Talk:Nakagami distribution

From Wikipedia, the free encyclopedia
Jump to: navigation, search
WikiProject Mathematics (Rated Start-class, Low-importance)
WikiProject Mathematics
This article is within the scope of WikiProject Mathematics, a collaborative effort to improve the coverage of Mathematics on Wikipedia. If you would like to participate, please visit the project page, where you can join the discussion and see a list of open tasks.
Mathematics rating:
Start Class
Low Importance
 Field: Probability and statistics
WikiProject Statistics (Rated Start-class, Low-importance)
WikiProject icon

This article is within the scope of the WikiProject Statistics, a collaborative effort to improve the coverage of statistics on Wikipedia. If you would like to participate, please visit the project page or join the discussion.

Start-Class article Start  This article has been rated as Start-Class on the quality scale.
 Low  This article has been rated as Low-importance on the importance scale.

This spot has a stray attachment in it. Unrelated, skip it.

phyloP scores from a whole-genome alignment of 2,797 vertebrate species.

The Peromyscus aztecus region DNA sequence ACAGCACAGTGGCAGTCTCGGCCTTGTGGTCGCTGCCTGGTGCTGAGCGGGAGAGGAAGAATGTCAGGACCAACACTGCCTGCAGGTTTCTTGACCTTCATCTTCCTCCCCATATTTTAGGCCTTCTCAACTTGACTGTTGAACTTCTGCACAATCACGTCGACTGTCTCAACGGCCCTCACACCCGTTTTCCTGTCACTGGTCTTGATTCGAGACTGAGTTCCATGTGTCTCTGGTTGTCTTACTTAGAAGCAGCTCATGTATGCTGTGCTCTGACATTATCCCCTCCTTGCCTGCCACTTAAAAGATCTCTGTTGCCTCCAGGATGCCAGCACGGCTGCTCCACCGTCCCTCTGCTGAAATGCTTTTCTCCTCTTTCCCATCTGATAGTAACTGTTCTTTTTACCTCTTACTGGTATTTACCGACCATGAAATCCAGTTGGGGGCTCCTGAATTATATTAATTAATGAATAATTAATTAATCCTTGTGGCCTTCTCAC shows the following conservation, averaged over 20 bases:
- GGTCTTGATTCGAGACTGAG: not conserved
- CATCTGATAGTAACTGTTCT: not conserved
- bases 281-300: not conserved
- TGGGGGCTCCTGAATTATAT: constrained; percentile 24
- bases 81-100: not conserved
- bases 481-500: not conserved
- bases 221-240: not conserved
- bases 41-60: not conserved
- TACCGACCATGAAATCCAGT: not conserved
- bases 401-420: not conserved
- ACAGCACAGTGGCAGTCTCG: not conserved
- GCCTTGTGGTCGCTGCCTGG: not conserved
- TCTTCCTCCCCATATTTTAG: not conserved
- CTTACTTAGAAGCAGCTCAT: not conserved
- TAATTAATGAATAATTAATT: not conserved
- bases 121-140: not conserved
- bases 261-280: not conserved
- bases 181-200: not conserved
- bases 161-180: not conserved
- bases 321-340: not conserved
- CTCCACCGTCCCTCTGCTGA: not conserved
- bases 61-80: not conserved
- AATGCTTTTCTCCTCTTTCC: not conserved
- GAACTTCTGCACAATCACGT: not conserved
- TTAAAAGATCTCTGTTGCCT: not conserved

The legend of the first graph shows "omega = 1 = 2". 1 = 2 is rubbish. 131.215.45.223 (talk) 21:44, 28 April 2008 (UTC)

From M.Nakagamis 1960 paper, page 10, the MGF is as follows: E\left[X^k\right] = \frac{\Gamma(\mu + k/2)}{\Gamma(\mu)\mu^{k/2}}\omega^{k/2}— Preceding unsigned comment added by 80.3.31.37 (talk) 13:12, 16 September 2010

formula for the median (table on the right)[edit]

The formula for the median in the table on the right "median = square root (ω)" cannot be correct. If so, all curves with the same ω in fig. 2 (Cumulative distribution function) should cross at the same point: cdf(median) = 0,5 I am not so familiar with the Nakagami distribution, therefore I don't know the correct formula. Hartmut Voigt --217.93.248.136 (talk) 12:14, 22 February 2011 (UTC)

On-line reference[edit]

There is difficulty with the online reference to work by Laurenson. This depends on browsers being able to deal with the XBM format which, acoording to XBM is not supported by IE or Mozilla. Is there an alternative? Melcombe (talk) 16:32, 22 July 2011 (UTC)

m<0.5[edit]

It seems that in some applications, 0<m<0.5 is possible as well. Maybe this should be mentioned? See eg.:

Dumane, V.A.; Shankar, P.M.; , "Use of frequency diversity and Nakagami statistics in ultrasonic tissue characterization," Ultrasonics, Ferroelectrics and Frequency Control, IEEE Transactions on , vol.48, no.4, pp.1139-1146, July 2001 doi: 10.1109/58.935733

VladimirSlavik (talk) 14:05, 15 November 2012 (UTC)